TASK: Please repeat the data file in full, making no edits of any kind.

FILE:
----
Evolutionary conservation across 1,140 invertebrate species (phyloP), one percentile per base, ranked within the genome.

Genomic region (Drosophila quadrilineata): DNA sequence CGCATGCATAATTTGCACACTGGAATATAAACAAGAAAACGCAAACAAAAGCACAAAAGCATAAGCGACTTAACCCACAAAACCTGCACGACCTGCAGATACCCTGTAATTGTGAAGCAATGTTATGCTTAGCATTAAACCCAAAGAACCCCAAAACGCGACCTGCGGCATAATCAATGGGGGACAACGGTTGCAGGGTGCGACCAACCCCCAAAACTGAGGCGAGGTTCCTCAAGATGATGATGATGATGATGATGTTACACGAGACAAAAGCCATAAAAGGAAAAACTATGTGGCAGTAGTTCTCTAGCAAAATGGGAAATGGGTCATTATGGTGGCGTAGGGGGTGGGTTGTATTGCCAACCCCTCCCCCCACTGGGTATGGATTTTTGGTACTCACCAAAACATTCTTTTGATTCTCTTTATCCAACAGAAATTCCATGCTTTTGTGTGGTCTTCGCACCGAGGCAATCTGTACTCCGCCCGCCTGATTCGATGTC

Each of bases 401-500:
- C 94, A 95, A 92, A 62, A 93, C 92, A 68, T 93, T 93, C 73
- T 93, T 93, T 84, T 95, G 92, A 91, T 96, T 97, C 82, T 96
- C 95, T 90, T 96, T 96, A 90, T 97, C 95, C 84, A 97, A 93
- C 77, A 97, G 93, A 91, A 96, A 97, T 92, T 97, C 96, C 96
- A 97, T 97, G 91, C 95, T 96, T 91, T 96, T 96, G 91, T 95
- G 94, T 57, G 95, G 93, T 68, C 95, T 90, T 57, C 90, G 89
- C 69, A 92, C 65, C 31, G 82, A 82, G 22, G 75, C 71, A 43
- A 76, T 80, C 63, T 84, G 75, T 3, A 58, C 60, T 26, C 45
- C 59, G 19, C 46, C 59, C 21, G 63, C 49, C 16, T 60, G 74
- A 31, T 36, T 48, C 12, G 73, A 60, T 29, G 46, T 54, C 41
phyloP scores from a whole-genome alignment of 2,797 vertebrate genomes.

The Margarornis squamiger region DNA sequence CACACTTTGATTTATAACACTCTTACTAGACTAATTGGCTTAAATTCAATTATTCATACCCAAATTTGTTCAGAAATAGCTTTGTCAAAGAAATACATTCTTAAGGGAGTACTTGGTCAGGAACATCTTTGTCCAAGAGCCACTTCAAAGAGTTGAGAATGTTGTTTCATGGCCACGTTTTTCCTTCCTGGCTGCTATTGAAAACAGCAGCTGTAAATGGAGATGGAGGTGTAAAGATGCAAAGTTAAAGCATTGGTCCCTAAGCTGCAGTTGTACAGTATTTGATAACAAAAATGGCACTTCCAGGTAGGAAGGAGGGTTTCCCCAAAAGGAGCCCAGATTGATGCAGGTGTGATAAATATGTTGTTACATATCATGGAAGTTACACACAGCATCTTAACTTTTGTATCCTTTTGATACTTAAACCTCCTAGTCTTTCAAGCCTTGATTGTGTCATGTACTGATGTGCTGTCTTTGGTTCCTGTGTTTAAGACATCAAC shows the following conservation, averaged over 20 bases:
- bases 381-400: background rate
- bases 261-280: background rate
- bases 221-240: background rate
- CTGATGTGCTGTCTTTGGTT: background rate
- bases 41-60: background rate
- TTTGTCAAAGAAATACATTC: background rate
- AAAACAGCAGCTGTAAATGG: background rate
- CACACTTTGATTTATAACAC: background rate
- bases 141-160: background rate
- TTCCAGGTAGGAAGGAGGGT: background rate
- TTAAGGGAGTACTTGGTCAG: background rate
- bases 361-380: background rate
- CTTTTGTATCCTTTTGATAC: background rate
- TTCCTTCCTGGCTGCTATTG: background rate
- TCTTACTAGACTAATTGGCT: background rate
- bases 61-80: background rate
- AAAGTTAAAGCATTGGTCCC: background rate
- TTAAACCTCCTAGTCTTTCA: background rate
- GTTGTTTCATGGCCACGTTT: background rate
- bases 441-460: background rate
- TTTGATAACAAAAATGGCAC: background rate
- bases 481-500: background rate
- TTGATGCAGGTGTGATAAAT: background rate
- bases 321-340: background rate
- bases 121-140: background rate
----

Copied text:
Evolutionary conservation across 1,140 invertebrate species (phyloP), one percentile per base, ranked within the genome.

Genomic region (Drosophila quadrilineata): DNA sequence CGCATGCATAATTTGCACACTGGAATATAAACAAGAAAACGCAAACAAAAGCACAAAAGCATAAGCGACTTAACCCACAAAACCTGCACGACCTGCAGATACCCTGTAATTGTGAAGCAATGTTATGCTTAGCATTAAACCCAAAGAACCCCAAAACGCGACCTGCGGCATAATCAATGGGGGACAACGGTTGCAGGGTGCGACCAACCCCCAAAACTGAGGCGAGGTTCCTCAAGATGATGATGATGATGATGATGTTACACGAGACAAAAGCCATAAAAGGAAAAACTATGTGGCAGTAGTTCTCTAGCAAAATGGGAAATGGGTCATTATGGTGGCGTAGGGGGTGGGTTGTATTGCCAACCCCTCCCCCCACTGGGTATGGATTTTTGGTACTCACCAAAACATTCTTTTGATTCTCTTTATCCAACAGAAATTCCATGCTTTTGTGTGGTCTTCGCACCGAGGCAATCTGTACTCCGCCCGCCTGATTCGATGTC

Each of bases 401-500:
- C 94, A 95, A 92, A 62, A 93, C 92, A 68, T 93, T 93, C 73
- T 93, T 93, T 84, T 95, G 92, A 91, T 96, T 97, C 82, T 96
- C 95, T 90, T 96, T 96, A 90, T 97, C 95, C 84, A 97, A 93
- C 77, A 97, G 93, A 91, A 96, A 97, T 92, T 97, C 96, C 96
- A 97, T 97, G 91, C 95, T 96, T 91, T 96, T 96, G 91, T 95
- G 94, T 57, G 95, G 93, T 68, C 95, T 90, T 57, C 90, G 89
- C 69, A 92, C 65, C 31, G 82, A 82, G 22, G 75, C 71, A 43
- A 76, T 80, C 63, T 84, G 75, T 3, A 58, C 60, T 26, C 45
- C 59, G 19, C 46, C 59, C 21, G 63, C 49, C 16, T 60, G 74
- A 31, T 36, T 48, C 12, G 73, A 60, T 29, G 46, T 54, C 41
phyloP scores from a whole-genome alignment of 2,797 vertebrate genomes.

The Margarornis squamiger region DNA sequence CACACTTTGATTTATAACACTCTTACTAGACTAATTGGCTTAAATTCAATTATTCATACCCAAATTTGTTCAGAAATAGCTTTGTCAAAGAAATACATTCTTAAGGGAGTACTTGGTCAGGAACATCTTTGTCCAAGAGCCACTTCAAAGAGTTGAGAATGTTGTTTCATGGCCACGTTTTTCCTTCCTGGCTGCTATTGAAAACAGCAGCTGTAAATGGAGATGGAGGTGTAAAGATGCAAAGTTAAAGCATTGGTCCCTAAGCTGCAGTTGTACAGTATTTGATAACAAAAATGGCACTTCCAGGTAGGAAGGAGGGTTTCCCCAAAAGGAGCCCAGATTGATGCAGGTGTGATAAATATGTTGTTACATATCATGGAAGTTACACACAGCATCTTAACTTTTGTATCCTTTTGATACTTAAACCTCCTAGTCTTTCAAGCCTTGATTGTGTCATGTACTGATGTGCTGTCTTTGGTTCCTGTGTTTAAGACATCAAC shows the following conservation, averaged over 20 bases:
- bases 381-400: background rate
- bases 261-280: background rate
- bases 221-240: background rate
- CTGATGTGCTGTCTTTGGTT: background rate
- bases 41-60: background rate
- TTTGTCAAAGAAATACATTC: background rate
- AAAACAGCAGCTGTAAATGG: background rate
- CACACTTTGATTTATAACAC: background rate
- bases 141-160: background rate
- TTCCAGGTAGGAAGGAGGGT: background rate
- TTAAGGGAGTACTTGGTCAG: background rate
- bases 361-380: background rate
- CTTTTGTATCCTTTTGATAC: background rate
- TTCCTTCCTGGCTGCTATTG: background rate
- TCTTACTAGACTAATTGGCT: background rate
- bases 61-80: background rate
- AAAGTTAAAGCATTGGTCCC: background rate
- TTAAACCTCCTAGTCTTTCA: background rate
- GTTGTTTCATGGCCACGTTT: background rate
- bases 441-460: background rate
- TTTGATAACAAAAATGGCAC: background rate
- bases 481-500: background rate
- TTGATGCAGGTGTGATAAAT: background rate
- bases 321-340: background rate
- bases 121-140: background rate